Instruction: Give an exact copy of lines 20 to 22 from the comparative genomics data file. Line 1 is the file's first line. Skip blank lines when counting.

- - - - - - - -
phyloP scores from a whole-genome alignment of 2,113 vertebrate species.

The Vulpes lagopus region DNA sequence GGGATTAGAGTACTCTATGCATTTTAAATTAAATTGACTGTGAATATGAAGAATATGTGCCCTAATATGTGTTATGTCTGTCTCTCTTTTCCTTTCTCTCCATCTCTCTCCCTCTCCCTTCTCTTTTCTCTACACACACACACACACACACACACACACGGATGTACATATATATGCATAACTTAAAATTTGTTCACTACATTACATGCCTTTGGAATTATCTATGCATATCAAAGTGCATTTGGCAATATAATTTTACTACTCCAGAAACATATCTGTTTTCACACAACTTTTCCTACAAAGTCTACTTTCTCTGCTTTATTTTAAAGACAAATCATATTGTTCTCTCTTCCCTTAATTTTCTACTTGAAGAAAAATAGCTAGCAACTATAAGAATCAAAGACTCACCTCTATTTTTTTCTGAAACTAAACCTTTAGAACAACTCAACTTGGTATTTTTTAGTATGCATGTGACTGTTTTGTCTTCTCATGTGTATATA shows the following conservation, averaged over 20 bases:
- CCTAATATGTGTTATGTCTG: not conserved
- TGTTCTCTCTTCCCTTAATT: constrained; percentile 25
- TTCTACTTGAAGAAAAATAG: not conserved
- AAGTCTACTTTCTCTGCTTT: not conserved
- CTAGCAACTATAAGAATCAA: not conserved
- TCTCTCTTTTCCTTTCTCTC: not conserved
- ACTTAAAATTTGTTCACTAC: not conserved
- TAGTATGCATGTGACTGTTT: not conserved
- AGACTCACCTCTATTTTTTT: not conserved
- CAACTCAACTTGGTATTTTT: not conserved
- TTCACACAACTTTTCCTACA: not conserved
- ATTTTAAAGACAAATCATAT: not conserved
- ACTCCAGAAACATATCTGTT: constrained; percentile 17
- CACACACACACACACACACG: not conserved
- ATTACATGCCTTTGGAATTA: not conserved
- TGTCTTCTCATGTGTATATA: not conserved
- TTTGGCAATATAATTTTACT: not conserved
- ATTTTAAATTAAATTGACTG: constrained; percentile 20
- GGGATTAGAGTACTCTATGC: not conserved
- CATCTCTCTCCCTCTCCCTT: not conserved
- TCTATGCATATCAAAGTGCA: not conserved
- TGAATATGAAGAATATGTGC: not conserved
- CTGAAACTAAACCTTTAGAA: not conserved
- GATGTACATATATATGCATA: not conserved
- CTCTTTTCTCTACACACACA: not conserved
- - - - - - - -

- ATTTTAAATTAAATTGACTG: constrained; percentile 20
- GGGATTAGAGTACTCTATGC: not conserved
- CATCTCTCTCCCTCTCCCTT: not conserved